Nature versus nurture: the origin of soft gamma-ray repeaters and anomalous X-ray pulsars.
MARSDEN D., LINGENFELTER R.E., ROTHSCHILD R.E. and HIGDON J.C.
Abstract (from CDS):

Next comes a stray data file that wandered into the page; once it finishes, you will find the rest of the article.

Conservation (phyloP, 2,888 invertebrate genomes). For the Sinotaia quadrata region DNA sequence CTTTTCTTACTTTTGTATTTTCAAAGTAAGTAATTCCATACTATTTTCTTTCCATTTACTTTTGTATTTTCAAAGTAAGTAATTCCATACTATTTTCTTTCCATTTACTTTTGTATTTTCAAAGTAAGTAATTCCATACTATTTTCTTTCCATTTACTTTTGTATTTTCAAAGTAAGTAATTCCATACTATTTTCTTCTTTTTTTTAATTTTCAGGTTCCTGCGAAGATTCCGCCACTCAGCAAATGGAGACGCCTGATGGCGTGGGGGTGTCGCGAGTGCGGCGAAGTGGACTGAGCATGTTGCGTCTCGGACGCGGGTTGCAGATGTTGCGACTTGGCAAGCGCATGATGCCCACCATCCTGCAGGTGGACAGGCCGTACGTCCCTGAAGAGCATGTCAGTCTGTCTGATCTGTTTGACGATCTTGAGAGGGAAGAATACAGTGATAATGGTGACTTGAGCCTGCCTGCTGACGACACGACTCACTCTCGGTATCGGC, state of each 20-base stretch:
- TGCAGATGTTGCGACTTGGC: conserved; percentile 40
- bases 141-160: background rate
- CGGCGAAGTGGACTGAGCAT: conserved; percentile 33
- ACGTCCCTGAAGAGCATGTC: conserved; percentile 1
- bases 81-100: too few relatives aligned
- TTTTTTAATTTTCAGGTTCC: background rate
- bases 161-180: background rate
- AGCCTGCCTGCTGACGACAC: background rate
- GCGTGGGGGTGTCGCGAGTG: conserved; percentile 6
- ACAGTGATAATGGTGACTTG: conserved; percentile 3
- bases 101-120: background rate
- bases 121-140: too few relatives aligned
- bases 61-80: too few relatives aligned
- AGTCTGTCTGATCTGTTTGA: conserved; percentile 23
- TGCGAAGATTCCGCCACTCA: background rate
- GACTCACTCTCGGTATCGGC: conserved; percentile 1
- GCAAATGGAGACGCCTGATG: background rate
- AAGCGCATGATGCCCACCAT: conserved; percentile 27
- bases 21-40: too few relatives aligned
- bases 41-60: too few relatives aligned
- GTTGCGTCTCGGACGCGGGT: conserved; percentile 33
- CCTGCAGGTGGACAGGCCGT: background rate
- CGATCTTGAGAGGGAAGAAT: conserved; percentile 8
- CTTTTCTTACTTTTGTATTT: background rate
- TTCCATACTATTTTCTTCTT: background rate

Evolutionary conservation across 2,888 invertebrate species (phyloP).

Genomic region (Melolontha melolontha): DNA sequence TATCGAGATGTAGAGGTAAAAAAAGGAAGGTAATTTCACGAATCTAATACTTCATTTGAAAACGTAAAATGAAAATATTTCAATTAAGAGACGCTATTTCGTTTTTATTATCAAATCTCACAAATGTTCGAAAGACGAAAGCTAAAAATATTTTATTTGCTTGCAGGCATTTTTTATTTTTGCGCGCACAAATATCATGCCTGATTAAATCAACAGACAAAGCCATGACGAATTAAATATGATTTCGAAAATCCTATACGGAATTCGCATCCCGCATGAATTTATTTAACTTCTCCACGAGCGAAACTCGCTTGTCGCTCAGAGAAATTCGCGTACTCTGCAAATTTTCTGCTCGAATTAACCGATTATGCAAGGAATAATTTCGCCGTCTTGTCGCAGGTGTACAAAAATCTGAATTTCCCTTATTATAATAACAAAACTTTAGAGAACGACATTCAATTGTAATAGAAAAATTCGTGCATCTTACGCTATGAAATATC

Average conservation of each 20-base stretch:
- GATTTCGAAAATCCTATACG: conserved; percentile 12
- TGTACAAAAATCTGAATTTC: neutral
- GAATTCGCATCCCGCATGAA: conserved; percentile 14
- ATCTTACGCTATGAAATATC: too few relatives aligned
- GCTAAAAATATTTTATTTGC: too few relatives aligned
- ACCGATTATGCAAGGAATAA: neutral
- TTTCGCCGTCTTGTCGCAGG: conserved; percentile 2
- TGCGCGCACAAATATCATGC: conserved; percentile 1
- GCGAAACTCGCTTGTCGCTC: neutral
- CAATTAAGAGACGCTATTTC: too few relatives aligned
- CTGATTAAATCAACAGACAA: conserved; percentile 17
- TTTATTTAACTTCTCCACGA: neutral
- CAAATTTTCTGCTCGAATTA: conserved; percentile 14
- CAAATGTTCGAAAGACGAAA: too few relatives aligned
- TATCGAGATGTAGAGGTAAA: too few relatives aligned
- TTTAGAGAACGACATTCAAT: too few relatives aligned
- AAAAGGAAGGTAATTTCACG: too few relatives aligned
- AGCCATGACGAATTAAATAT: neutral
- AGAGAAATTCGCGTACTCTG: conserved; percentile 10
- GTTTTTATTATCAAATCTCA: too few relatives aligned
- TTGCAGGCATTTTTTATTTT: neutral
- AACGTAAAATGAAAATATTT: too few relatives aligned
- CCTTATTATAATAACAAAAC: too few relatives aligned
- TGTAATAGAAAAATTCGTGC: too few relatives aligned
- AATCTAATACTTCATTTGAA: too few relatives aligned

Soft gamma-ray repeaters (SGRs) and anomalous X-ray pulsars (AXPs) are young and radio-quiet X-ray pulsars that have been rapidly spun-down to slow spin periods clustered in the range 5-12 s. Most of these unusual pulsars also appear to be associated with supernova shell remnants (SNRs) with typical ages less than 30 kyr. By examining the sizes of these remnants versus their ages, we demonstrate that the interstellar media that surrounded the SGR and AXP progenitors and their SNRs were unusually dense compared to the environments around most young radio pulsars and SNRs. We explore the implications of this evidence on magnetar and propeller-based models for the rapid spin-down of SGRs and AXPs. We find that evidence of dense environments is not consistent with the magnetar model unless a causal link can be shown between the development of magnetars and the external interstellar medium. Propeller-driven spin-down by fossil accretion disks for SGRs and AXPs appears to be consistent with dense environments since the environment can facilitate the formation of such a disk. This may occur in two ways: (1) formation of a ``pushback'' disk from the innermost ejecta pushed back by prompt reverse shocks from supernova remnant interactions with massive progenitor wind material stalled in dense surrounding gas or (2) acquisition of disks by a high-velocity neutron stars, which may be able to capture sufficient amounts of comoving outflowing ejecta slowed by the prompt reverse shocks in dense environments.